- It helps if we cook things we've made before. At the very least, try to limit new recipes to just one or two. And resist making too many side dishes. I appreciate that many may have a sentimental favorite but it's the sides that can make a cook crazy. You run out of burners. Two dishes will be rivals for the oven at the same time, but set at different temperatures. So try to limit sides to only two or three: something mashed, the stuffing, and a crisp green vegetable. If it seems chintzy, remember that we can really only enjoy so many flavors in one meal and it's better to have three well-made dishes than six that may end up being compromised.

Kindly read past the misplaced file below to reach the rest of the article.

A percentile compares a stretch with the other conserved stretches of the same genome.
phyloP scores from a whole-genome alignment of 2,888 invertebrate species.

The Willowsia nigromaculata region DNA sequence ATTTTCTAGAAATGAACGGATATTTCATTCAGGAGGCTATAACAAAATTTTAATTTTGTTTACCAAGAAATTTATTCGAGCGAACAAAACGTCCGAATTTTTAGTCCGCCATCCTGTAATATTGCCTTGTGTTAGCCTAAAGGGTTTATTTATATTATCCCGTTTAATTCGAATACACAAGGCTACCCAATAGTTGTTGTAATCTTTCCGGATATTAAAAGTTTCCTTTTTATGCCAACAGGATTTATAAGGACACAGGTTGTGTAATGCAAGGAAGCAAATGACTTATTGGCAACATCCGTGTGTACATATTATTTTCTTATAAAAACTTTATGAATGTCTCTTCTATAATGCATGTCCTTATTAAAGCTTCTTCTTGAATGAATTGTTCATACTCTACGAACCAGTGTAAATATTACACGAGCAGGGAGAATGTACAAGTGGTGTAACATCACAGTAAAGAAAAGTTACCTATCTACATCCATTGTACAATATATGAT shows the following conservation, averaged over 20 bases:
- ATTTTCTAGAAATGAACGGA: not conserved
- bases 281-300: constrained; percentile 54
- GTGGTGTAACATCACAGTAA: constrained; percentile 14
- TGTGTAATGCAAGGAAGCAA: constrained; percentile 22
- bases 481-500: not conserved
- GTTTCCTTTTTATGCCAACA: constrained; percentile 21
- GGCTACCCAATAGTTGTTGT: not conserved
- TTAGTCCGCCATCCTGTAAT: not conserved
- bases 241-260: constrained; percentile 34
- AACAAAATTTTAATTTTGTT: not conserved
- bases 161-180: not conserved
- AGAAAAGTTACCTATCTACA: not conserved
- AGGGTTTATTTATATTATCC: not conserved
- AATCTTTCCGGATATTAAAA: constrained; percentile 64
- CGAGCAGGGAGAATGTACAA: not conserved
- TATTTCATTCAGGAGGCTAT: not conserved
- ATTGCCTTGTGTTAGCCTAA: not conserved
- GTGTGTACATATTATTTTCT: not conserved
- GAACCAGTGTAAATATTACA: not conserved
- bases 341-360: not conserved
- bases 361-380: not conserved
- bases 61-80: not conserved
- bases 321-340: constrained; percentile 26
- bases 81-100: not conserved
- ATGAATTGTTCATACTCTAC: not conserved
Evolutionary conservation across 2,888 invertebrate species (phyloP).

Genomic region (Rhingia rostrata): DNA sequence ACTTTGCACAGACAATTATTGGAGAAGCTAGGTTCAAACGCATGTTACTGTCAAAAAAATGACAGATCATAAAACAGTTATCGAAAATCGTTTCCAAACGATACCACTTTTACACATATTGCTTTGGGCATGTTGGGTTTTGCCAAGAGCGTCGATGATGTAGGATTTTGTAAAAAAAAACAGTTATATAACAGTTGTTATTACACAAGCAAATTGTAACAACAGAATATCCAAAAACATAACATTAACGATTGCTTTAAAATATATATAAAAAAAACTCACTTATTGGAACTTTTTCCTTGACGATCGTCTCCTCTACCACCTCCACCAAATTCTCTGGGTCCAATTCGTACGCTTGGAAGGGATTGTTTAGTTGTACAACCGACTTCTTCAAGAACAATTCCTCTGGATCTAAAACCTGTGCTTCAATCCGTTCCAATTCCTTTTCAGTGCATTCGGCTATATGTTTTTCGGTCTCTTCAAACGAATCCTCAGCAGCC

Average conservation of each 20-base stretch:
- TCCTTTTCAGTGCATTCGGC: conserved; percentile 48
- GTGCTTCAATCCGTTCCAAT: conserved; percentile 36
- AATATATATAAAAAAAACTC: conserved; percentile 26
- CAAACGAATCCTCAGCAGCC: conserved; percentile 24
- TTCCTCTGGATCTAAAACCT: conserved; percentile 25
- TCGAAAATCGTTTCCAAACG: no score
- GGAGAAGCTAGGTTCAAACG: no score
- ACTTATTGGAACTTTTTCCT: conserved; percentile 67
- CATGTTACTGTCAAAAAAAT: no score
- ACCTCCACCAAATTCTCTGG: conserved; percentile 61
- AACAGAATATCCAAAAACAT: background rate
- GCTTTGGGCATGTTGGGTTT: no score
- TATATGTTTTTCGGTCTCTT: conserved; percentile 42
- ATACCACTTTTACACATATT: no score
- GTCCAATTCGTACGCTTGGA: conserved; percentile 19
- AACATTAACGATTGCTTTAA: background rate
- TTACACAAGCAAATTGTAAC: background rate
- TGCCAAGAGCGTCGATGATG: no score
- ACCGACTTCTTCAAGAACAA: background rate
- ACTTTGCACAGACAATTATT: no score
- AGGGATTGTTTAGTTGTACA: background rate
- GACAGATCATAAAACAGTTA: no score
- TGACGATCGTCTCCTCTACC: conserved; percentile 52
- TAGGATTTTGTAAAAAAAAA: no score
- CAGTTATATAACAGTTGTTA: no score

- You don't have to make a turkey. I think it's a big holiday secret that most of us don't really like it. A large capon or two big chickens is the same work, less worry, more flavor, and chances are you'll get a much better result. Roasting a turkey is an intimidating task even for the experienced cook because let's face it -- nearly every recipe for roasting turkey has as its goal to not make it too dry or tasteless. Name one other recipe that has such low expectations.
- Stuffing is personal so enjoy making one that can become a holiday signature dish. Remember that stuffing can be cooked without a turkey, either stuffed in a capon or else just baked in the oven. I grew up eating one my mother made with rice, pork sausage and sage that is still my favorite:
- Cook 2 cups of long grain white rice (either Uncle Ben's or Lundberg Farms are good choices) until tender.